After studying law I vectored towards journalism by accident and it's the only job I've done since. It's a job that has taken me on a private jet to Jaisalmer - where I wrote India's first feature on fractional ownership of business jets - to the badlands of west UP where India's sugar economy is inextricably now tied to politics. I'm a big fan of new business models and crafty entrepreneurs. Fortunately for me, there are plenty of those in Asia at the moment.
In 1996, when venture capitalist and entrepreneur Gururaj Deshpande started his first innovation centre at the Massachusetts Institute of Technology in Boston, he was clear about two things. First, his philanthropic activities would not involve merely funding grants. Second, he would approach his giving in much the same way as he approached his life as an entrepreneur. “An idea does not have an impact unless it is directed at some burning problem in the world,” the 64-year-old tech billionaire tells Forbes India during a phone conversation from Boston.
Deshpande applies this core tenet to every project he works on, including Akshaya Patra, a non-profit organisation that is very close to his heart. He is the chairman of the US chapter of the NGO, which provides free lunch to more than a million schoolchildren across India. The scale of its operation at Hubli, Karnataka, is impressive.
At 6.30 am, the town’s largest industrial kitchen was busy preparing mid-day meals for 1.75 lakh schoolchildren in 800 government schools across the districts of Hubli and Dharwad. The building, spread over a three-acre campus, is fitted out with industrial-sized tumblers to prepare rice and sambar. It’s also equipped with its own heating plant to provide fuel needed for cooking. That’s 14,000 kilos of rice, 12,000 litres of sambar and 5,500 litres of milk every day. By 7.30 am, trucks are loaded with food.
Feeding 1.75 lakh children costs about Rs 15 lakh a day, and while the government helps with rice supplies from the Food Corporation of India, the programme relies on donors to fund the bulk of its operations.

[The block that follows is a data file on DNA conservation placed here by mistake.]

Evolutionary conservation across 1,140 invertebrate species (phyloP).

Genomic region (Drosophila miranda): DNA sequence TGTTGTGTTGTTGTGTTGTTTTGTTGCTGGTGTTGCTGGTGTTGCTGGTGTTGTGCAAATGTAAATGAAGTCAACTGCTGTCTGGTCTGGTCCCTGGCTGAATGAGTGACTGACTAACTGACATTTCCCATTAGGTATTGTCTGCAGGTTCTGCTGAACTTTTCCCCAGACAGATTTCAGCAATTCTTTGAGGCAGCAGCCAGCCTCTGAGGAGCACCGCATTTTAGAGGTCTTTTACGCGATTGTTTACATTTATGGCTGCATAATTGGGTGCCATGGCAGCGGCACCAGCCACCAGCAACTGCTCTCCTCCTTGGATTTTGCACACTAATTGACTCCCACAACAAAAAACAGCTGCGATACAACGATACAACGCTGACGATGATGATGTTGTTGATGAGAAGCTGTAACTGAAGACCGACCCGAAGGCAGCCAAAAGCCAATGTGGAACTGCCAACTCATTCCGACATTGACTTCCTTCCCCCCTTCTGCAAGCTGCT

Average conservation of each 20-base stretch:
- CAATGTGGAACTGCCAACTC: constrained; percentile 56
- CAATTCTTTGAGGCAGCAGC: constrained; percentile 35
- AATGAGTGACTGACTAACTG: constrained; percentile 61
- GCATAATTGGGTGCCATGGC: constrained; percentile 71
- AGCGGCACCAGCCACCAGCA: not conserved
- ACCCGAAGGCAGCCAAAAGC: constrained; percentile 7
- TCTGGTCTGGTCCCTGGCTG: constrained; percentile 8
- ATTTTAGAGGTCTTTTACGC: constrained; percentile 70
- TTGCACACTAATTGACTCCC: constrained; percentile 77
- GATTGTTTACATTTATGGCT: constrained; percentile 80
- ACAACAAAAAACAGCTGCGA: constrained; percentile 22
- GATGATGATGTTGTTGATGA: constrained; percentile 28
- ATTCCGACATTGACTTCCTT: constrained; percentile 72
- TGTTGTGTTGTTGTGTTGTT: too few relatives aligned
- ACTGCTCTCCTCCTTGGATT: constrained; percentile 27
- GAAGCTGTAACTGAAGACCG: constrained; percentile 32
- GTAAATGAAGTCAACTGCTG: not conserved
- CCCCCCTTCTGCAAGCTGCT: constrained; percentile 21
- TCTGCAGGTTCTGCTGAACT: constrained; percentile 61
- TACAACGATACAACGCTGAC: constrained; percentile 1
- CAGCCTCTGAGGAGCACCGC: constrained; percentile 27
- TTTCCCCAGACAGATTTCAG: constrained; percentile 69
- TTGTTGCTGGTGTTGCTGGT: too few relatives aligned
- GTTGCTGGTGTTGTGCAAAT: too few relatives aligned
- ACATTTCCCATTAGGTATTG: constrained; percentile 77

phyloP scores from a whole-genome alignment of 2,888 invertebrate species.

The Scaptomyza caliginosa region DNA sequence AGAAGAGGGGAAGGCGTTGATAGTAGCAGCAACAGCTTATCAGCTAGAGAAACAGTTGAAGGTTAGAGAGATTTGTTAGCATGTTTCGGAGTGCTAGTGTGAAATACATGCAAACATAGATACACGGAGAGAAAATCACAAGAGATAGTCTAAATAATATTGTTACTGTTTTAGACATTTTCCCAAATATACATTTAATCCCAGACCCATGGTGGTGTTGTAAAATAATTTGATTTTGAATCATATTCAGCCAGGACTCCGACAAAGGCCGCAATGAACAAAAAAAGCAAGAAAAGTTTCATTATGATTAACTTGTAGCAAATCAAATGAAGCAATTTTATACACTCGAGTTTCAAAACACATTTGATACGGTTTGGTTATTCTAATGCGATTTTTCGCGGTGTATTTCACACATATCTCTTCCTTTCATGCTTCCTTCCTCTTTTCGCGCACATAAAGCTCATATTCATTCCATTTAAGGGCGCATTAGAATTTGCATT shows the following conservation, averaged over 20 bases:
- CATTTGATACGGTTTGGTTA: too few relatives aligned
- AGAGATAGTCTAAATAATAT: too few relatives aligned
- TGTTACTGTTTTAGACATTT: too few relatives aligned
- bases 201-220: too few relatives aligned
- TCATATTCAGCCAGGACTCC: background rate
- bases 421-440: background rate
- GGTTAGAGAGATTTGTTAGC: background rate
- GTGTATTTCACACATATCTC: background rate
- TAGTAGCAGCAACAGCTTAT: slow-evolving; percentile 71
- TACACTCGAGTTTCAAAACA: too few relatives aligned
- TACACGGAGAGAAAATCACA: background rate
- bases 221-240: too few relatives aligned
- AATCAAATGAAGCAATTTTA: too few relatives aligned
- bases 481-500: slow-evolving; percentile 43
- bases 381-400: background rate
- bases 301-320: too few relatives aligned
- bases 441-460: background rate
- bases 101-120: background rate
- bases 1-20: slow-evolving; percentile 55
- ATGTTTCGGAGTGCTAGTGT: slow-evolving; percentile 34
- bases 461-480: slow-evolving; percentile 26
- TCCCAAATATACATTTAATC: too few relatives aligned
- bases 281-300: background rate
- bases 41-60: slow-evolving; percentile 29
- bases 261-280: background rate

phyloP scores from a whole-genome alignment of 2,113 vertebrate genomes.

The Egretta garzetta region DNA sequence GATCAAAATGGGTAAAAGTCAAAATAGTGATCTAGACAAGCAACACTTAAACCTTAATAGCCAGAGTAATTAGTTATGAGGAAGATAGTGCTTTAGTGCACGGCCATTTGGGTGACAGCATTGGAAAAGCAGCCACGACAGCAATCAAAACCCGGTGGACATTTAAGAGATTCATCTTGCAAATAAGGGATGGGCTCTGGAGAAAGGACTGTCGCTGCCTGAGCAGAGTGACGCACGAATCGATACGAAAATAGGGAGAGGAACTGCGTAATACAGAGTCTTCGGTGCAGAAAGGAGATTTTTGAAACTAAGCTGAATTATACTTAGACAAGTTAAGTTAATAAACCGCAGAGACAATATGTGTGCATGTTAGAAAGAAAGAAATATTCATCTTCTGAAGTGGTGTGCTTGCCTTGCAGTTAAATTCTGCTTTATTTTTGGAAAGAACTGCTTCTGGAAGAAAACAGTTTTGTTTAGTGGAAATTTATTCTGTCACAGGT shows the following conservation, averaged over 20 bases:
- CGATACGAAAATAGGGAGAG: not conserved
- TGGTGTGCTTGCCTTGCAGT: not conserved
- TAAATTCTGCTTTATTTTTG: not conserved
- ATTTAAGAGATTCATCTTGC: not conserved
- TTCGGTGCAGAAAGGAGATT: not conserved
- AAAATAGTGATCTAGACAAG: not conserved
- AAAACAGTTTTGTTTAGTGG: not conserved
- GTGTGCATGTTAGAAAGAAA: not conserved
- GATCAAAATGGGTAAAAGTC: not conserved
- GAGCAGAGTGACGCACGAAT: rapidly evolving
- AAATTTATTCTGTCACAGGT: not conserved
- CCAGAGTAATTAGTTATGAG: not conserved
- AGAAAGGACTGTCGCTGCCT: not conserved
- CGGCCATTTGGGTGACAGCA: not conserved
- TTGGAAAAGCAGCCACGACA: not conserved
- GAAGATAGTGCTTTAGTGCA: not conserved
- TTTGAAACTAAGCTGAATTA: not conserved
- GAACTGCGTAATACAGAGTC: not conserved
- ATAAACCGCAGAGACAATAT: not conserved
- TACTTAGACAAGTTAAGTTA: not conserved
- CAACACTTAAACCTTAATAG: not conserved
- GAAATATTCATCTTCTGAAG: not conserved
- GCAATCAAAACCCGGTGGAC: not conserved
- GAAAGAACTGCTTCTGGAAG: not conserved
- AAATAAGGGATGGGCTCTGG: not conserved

Partnering with initiatives like Akshaya Patra has made Deshpande—or Desh as he is popularly called—something of a messiah in his hometown, Hubli. A decade ago, the billionaire and his brother-in-law, Infosys co-founder NR Narayana Murthy, donated $1 million (then Rs 5 crore) to set up the kitchen. It remains, to date, the largest of all the 18 kitchens across India in Akshaya Patra’s network.
But Deshpande does not contribute any of the funds needed for the day-to-day running of the kitchen. An entrepreneur to the core, he is clear that most organisations must be able to support themselves. He does not want to be seen as a mere grant maker. “I chair its fundraising committee in the US, but don’t contribute to daily expenses,” he says.
This philosophy sets the tone for how the Deshpande Foundation, which he founded with his wife Jaishree in 1996, approaches its philanthropic activities. It may have started out by supporting initiatives in the US but, in 2007, the entrepreneur decided to expand its reach to his birthplace, Hubli. One of its primary goals is to support entrepreneurship at the bottom of the pyramid.
Spend time in the town, and it becomes apparent that the foundation has a refreshingly different take on what philanthropic organisations need to do to succeed. There’s active support for ideas that can make a difference to society. And, most crucially, it helps innovators and other organisations scale up these ideas.
It’s a learning that has come out of Deshpande’s experience of over three decades as an entrepreneur. This enables him to examine his philanthropic activities with the same lens through which he looks at entrepreneurship. “As an entrepreneur, you need to identify a problem and scale up. The same holds true for this (philanthropy) space, except that people are not very good at scaling up. That is where we step in,” he says.
When the foundation started operations in Hubli, locals slotted it as a donor.
“People would come to us and tell us that they didn’t have electricity or that the roads were not good. And I would say to them, ‘Well, I don’t even live here. This is not something that I can solve’,” says Deshpande.
It was also not something he was interested in solving. Over the years, he had learnt that you needed innovation and relevance for your idea to have an impact. But in the non-profit space, the equation had to be reversed: Relevance first, and then innovation.
Naveen Jha, CEO of the Deshpande Foundation, India, says that it is in the process of expansion that an idea is severely tested. “Scale removes all the inefficiencies from the system and allows the organisations we fund to build a self-sustaining ecosystem,” he says.
With this in mind, Deshpande started an innovation centre at the Massachusetts Institute of Technology in 1996, the same year he started his foundation. He called the centre Sandbox—a place where entrepreneurs get guidance and support so that their ideas can come to fruition, and grow. He doesn’t mind if people fail, but what the Sandbox frowns upon is having an idea that ultimately cannot pay for itself.
In 2006, the Hubli Sandbox was set up. It was envisioned as a place where social entrepreneurs in the Hubli-Dharwad area could come with their ideas and experiment. Over the last eight years, the foundation and Sandbox together have funded 135 ideas since inception and seen 10 achieve significant scale.